Gender and class informed the attitudes of French noblemen toward military training and an army career in the France of the early Third Republic. Honor for the male aristocracy was considered to be “in the blood” and still very closely bound to ancient military virtues of duty, bravery, and sacrifice. Boys raised in noble families were conditioned to value martial honor—and to seek to embody it—well before entering prestigious military academies in adolescence. Ancestral tradition created pressure on noblemen to serve with distinction in the army and, by doing so, to conform to an ideal of military manhood. This strained some noblemen's relationships with male relatives and the cross-generational imperative to uphold the warrior ethos led many to their death on the battlefield.
Thomas Carlyle (1795–1881) is commonly remembered as the archnemesis of economics, which he notoriously dubbed “the dismal science.” This article, however, suggests that Carlyle’s ideas in fact had a considerable influence among economists during the decades following his death. Indeed, an array of economists cited Carlyle in criticizing self-interest, laissez-faire, and materialism, in suggesting that economic science ought to accord greater importance to moral and ethical factors, and in urging the “Captains of Industry” and the state to exercise paternal guidance over the working classes. In short, Carlyle’s writings shaped these economists’ understanding, portrayal, and critique of the previous generation of so-called “old” economists, as well as their self-understanding as self-professed “new” economists.
An Urban Journey into Violence and Back
A strange contradiction haunts the urban experience of Ahmedabad, a city strongly divided along class and communal lines. The city's Sabarmati river is traversed by seven modern bridges, which, instead of being a solution to the problem of separation, have assumed its very form. In ordinary life, as well as during extraordinary events, residents of the city use these bridges not only to span space and gain access to the other half of the city, but also to escape and confine, project and expiate, and even to remain hidden while in full view. This article describes experiences of separation in Ahmedabad and how these experiences become expressed in reference to its bridges. In other words, urban structures, intended to overcome physical space and represent the modern promise of connectivity, become, instead, embodiments of division.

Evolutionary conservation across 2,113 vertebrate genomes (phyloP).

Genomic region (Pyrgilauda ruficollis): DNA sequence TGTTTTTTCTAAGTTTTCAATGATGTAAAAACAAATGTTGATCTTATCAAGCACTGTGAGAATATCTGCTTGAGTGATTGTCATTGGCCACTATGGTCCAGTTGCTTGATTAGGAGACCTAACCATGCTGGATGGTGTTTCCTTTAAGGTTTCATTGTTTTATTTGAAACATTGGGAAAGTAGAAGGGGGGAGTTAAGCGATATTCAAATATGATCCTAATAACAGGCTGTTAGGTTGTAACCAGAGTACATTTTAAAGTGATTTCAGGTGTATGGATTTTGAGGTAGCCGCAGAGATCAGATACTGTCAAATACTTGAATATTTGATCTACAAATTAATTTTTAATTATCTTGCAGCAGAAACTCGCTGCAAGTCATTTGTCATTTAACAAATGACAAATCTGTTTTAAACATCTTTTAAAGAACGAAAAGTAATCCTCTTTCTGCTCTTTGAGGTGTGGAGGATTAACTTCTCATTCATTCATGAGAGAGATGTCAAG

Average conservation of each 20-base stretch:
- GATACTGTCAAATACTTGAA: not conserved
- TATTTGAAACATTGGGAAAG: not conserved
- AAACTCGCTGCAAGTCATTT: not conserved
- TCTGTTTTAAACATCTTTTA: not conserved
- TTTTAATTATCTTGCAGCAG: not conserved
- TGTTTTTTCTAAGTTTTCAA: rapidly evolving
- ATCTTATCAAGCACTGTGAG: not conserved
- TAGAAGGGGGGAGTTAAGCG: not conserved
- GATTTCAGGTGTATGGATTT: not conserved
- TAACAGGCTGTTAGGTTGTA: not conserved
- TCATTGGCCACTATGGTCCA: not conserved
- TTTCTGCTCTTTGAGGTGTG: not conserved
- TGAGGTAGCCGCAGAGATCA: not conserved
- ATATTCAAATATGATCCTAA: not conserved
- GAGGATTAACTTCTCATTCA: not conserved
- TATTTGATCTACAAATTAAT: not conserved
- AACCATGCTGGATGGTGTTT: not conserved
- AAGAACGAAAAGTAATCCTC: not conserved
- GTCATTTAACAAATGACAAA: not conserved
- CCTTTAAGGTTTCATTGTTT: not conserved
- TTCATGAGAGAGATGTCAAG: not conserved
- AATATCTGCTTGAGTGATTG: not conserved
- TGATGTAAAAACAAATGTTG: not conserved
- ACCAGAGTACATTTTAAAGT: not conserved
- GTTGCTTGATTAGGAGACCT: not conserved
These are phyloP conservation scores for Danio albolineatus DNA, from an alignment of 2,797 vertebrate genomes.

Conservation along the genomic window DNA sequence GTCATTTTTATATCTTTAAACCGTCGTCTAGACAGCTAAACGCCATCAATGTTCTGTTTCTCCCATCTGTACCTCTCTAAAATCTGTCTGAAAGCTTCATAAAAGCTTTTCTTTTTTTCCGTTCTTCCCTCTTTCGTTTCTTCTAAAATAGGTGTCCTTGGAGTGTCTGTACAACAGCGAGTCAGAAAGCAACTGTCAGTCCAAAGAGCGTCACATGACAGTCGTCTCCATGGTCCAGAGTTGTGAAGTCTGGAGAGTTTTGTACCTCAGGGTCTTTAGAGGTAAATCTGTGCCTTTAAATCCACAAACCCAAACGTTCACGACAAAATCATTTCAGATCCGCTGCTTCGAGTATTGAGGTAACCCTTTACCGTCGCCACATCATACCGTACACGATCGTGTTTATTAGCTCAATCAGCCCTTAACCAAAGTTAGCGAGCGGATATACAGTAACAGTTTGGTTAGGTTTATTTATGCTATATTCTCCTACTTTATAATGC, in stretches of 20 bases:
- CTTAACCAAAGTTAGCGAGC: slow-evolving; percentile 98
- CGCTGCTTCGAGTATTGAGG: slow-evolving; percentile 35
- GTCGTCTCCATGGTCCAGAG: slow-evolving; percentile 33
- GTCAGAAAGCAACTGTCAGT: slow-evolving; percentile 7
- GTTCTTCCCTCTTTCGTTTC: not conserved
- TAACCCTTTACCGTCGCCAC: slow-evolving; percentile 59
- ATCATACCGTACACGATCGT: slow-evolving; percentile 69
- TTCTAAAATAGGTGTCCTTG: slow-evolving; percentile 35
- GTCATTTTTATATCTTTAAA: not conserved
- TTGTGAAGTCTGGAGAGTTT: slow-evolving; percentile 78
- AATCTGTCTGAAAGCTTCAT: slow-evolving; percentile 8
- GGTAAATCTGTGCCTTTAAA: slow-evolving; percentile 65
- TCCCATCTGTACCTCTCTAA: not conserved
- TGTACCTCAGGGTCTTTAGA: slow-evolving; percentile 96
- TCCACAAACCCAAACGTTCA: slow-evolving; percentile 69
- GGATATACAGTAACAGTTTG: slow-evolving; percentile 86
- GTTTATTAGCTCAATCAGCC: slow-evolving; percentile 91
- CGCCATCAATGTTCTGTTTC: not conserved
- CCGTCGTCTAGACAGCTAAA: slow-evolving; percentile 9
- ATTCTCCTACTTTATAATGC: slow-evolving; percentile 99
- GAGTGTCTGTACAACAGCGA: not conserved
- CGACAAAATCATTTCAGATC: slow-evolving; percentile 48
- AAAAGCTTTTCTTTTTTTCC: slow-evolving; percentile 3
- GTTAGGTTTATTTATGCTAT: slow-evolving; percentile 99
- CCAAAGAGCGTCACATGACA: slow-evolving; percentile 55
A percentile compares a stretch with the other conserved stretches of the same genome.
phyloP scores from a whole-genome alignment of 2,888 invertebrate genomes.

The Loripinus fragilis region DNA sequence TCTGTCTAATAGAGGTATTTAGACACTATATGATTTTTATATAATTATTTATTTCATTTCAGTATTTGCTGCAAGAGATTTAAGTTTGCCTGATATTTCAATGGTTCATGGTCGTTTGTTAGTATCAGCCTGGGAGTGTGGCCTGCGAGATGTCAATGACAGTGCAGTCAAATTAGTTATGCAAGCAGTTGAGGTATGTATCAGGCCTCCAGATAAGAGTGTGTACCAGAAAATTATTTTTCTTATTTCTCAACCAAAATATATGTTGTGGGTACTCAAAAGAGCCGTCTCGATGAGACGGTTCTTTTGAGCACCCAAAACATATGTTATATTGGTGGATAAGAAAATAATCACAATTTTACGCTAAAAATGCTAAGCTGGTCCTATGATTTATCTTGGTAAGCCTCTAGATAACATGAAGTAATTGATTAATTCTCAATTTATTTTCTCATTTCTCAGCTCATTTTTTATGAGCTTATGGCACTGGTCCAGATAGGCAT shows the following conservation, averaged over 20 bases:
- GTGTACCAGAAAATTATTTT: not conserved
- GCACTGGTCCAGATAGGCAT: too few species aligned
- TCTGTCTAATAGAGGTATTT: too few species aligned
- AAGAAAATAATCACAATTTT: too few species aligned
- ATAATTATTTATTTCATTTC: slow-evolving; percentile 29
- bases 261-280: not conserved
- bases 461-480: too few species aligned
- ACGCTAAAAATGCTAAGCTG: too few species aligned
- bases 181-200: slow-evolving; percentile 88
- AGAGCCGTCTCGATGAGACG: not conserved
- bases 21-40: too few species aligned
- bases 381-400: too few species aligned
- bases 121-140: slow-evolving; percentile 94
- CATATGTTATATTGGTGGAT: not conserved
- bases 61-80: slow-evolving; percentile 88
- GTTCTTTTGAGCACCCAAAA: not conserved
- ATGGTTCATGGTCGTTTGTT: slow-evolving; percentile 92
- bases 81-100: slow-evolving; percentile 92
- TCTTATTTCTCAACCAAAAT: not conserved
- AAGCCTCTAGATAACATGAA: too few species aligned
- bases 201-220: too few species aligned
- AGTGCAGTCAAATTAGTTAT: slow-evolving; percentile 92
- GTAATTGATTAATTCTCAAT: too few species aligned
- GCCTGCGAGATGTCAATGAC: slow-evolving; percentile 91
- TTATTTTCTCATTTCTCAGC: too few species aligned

Military Justice on Trial in Belle Époque France
French military justice constituted an "exceptional jurisdiction": a legal subsystem designed to serve not justice but discipline, and carefully insulated from external political intervention. Reformers had attempted to ameliorate its harshness. But when the Clemenceau government elected to abort further reforms in 1907-09, it strengthened the case of radicals who insisted that military justice was unreformable by the bourgeois state. Radicals sought not to improve the quality of military justice, but to expose its linkage to the class struggle (i.e., to portray the Army and its courts as devourers of proletarian youth). When Émile Rousset alleged that Albert Aernoult, his fellow prisoner in an Algerian compagnie de discipline, had been beaten to death by guards, he created an opportunity for radicals to advance that agenda. The Aernoult-Rousset Affair (1909-12) did breach the political insularity of French military justice. Yet the Affair's political and juridical outcomes were ambiguous.